OVO Tech Blog

Eating the data elephant

Introduction

Katie Russell

Katie Russell

Data Platforms, Data Science and Analytics @ OVO Energy


data analytics gcp kafka

Eating the data elephant

Posted by Katie Russell on .
Featured

data analytics gcp kafka

Eating the data elephant

Posted by Katie Russell on .

OVO has acquired SSE Retail Services, expanding our customer base from 1.5m to 5m. We’ll consolidate onto single platforms, so we’ll have multiple technical challenges. We will closely safeguard customer experience, and security of our customer’s data. We’ll also need to move volumes of data, which is a challenge in its own right, and the topic of this post.

Here is OVO’s data migration backstory and our plan for success with SSE.

3 years ago, we were scheduled to migrate thousands of OVO customers to our new in-house energy management platform, within months. Without intervention, this would break most business decisioning and compliance processes, or leave dozens/hundreds of people combining data by hand, as we would have customer data split across source systems.


To give you an idea of scale, back then we had around 10 teams, running ~40 live services, and our data centres were growing by 6TBs annually.


To solve this ‘split data problem’, we had a choice to either merge migrated customers' data “backwards” into our existing reporting data warehouse (let’s call this OldDB), or to merge data “forwards” for customers not yet migrated, with datasets in Google BigQuery (NewDB)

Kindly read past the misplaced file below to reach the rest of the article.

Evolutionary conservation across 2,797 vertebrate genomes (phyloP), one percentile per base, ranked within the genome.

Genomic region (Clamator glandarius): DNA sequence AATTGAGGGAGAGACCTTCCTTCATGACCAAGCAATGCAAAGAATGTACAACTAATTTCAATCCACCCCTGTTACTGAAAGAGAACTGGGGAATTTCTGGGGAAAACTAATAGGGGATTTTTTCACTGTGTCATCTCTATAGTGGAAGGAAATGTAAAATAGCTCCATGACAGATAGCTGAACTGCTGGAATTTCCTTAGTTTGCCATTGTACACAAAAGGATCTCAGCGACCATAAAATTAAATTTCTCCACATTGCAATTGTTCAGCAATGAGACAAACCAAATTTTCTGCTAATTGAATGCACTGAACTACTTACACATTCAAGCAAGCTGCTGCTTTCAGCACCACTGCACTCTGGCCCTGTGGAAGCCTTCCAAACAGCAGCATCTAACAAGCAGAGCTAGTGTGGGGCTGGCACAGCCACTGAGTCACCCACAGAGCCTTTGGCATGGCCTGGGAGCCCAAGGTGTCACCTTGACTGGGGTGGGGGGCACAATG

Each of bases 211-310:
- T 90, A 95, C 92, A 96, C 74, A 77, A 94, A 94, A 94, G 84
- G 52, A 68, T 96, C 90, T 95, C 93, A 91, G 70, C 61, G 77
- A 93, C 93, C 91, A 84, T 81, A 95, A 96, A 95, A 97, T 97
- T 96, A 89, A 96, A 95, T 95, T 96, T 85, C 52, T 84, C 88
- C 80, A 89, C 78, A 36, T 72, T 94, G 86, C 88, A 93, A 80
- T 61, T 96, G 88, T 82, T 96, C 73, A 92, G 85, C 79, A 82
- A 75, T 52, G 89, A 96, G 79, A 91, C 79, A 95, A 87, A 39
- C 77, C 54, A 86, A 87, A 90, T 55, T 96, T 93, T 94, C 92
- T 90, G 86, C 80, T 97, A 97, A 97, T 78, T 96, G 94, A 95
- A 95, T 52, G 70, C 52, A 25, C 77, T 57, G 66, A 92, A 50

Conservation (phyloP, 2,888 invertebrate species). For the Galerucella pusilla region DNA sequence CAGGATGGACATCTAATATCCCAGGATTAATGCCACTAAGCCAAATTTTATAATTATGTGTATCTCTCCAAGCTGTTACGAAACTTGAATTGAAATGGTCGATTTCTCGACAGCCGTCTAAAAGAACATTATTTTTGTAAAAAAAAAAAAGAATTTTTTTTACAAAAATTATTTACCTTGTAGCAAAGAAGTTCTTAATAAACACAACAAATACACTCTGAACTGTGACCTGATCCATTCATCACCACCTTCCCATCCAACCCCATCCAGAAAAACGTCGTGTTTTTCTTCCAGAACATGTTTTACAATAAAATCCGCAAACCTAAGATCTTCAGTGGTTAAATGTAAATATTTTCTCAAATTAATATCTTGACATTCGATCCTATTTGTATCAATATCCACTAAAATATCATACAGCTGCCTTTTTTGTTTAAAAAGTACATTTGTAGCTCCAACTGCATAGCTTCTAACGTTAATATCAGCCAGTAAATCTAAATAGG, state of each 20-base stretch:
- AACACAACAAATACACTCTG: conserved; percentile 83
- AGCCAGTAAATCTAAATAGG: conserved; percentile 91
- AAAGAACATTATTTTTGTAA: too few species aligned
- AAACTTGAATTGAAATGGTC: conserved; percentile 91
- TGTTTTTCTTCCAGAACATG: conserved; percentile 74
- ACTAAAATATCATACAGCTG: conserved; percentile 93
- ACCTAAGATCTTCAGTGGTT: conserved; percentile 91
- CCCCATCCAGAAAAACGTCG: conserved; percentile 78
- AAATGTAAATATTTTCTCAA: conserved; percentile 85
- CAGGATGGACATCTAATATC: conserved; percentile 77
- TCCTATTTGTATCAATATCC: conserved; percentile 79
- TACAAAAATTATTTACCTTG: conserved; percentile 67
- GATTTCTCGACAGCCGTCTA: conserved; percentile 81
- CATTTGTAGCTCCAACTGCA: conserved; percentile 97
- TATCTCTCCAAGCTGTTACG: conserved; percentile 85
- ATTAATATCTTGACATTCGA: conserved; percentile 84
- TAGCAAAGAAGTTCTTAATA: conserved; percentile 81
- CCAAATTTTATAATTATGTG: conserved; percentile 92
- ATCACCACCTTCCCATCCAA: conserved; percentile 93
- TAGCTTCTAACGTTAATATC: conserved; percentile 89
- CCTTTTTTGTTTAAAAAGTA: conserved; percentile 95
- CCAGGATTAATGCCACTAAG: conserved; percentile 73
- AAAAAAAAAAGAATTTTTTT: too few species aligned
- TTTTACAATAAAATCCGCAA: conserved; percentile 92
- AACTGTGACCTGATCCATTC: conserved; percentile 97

Data for our new in-house energy management platform is published to Kafka. We use Kafka Connect to ingest this in real-time, and make it available more broadly via Google’s BigQuery.

MIS is OVO’s existing data warehouse, an on-prem Microsoft SQL Server which ingests data from OVO’s existing billing systems and agent platform, Gentrack and Salesforce.


We decided to merge forwards, providing the added benefit of cloud and BigQuery’s massive SQL engine and limitless scale,  creating combined views across all our customer data. This would enable reporting and ensure that analysts didn’t have to combine data by hand.

There have been a lot of learnings since then, we’ll focus on two here.  Let's use OldDB and NewDB to refer to the old and new data stores, respectively.

Learning One: the split data problem isn’t confined to decisioning, compliance, etc, crucial though these are, but applies to pretty much every business function that makes a retail business work, such as marketing, operations, customer care...